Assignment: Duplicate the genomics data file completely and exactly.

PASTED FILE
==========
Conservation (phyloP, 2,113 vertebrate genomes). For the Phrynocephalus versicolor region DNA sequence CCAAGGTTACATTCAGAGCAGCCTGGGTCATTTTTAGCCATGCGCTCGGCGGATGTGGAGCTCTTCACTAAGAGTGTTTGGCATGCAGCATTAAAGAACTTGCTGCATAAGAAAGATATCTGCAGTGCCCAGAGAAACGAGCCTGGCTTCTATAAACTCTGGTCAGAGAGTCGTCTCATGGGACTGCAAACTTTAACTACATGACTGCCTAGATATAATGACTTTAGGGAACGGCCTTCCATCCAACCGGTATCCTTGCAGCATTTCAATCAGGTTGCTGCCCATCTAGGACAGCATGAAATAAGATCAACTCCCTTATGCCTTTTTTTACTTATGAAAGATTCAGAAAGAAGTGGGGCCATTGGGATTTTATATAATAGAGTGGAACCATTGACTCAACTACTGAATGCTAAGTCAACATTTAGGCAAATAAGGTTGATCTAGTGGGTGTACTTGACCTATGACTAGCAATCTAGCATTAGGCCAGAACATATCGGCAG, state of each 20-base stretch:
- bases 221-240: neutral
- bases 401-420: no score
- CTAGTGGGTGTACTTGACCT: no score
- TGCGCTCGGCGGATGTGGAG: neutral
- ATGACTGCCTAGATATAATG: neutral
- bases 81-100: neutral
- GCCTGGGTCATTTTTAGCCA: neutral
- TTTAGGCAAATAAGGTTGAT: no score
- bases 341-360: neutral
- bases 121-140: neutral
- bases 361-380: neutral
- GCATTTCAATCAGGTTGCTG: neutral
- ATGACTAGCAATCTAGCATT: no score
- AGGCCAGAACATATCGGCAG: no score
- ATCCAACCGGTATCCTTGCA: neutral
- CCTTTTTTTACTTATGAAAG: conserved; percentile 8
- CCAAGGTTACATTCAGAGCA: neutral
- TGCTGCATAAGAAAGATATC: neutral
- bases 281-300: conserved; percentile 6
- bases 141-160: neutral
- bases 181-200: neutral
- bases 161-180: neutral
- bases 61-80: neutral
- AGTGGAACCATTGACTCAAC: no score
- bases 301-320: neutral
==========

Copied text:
Conservation (phyloP, 2,113 vertebrate genomes). For the Phrynocephalus versicolor region DNA sequence CCAAGGTTACATTCAGAGCAGCCTGGGTCATTTTTAGCCATGCGCTCGGCGGATGTGGAGCTCTTCACTAAGAGTGTTTGGCATGCAGCATTAAAGAACTTGCTGCATAAGAAAGATATCTGCAGTGCCCAGAGAAACGAGCCTGGCTTCTATAAACTCTGGTCAGAGAGTCGTCTCATGGGACTGCAAACTTTAACTACATGACTGCCTAGATATAATGACTTTAGGGAACGGCCTTCCATCCAACCGGTATCCTTGCAGCATTTCAATCAGGTTGCTGCCCATCTAGGACAGCATGAAATAAGATCAACTCCCTTATGCCTTTTTTTACTTATGAAAGATTCAGAAAGAAGTGGGGCCATTGGGATTTTATATAATAGAGTGGAACCATTGACTCAACTACTGAATGCTAAGTCAACATTTAGGCAAATAAGGTTGATCTAGTGGGTGTACTTGACCTATGACTAGCAATCTAGCATTAGGCCAGAACATATCGGCAG, state of each 20-base stretch:
- bases 221-240: neutral
- bases 401-420: no score
- CTAGTGGGTGTACTTGACCT: no score
- TGCGCTCGGCGGATGTGGAG: neutral
- ATGACTGCCTAGATATAATG: neutral
- bases 81-100: neutral
- GCCTGGGTCATTTTTAGCCA: neutral
- TTTAGGCAAATAAGGTTGAT: no score
- bases 341-360: neutral
- bases 121-140: neutral
- bases 361-380: neutral
- GCATTTCAATCAGGTTGCTG: neutral
- ATGACTAGCAATCTAGCATT: no score
- AGGCCAGAACATATCGGCAG: no score
- ATCCAACCGGTATCCTTGCA: neutral
- CCTTTTTTTACTTATGAAAG: conserved; percentile 8
- CCAAGGTTACATTCAGAGCA: neutral
- TGCTGCATAAGAAAGATATC: neutral
- bases 281-300: conserved; percentile 6
- bases 141-160: neutral
- bases 181-200: neutral
- bases 161-180: neutral
- bases 61-80: neutral
- AGTGGAACCATTGACTCAAC: no score
- bases 301-320: neutral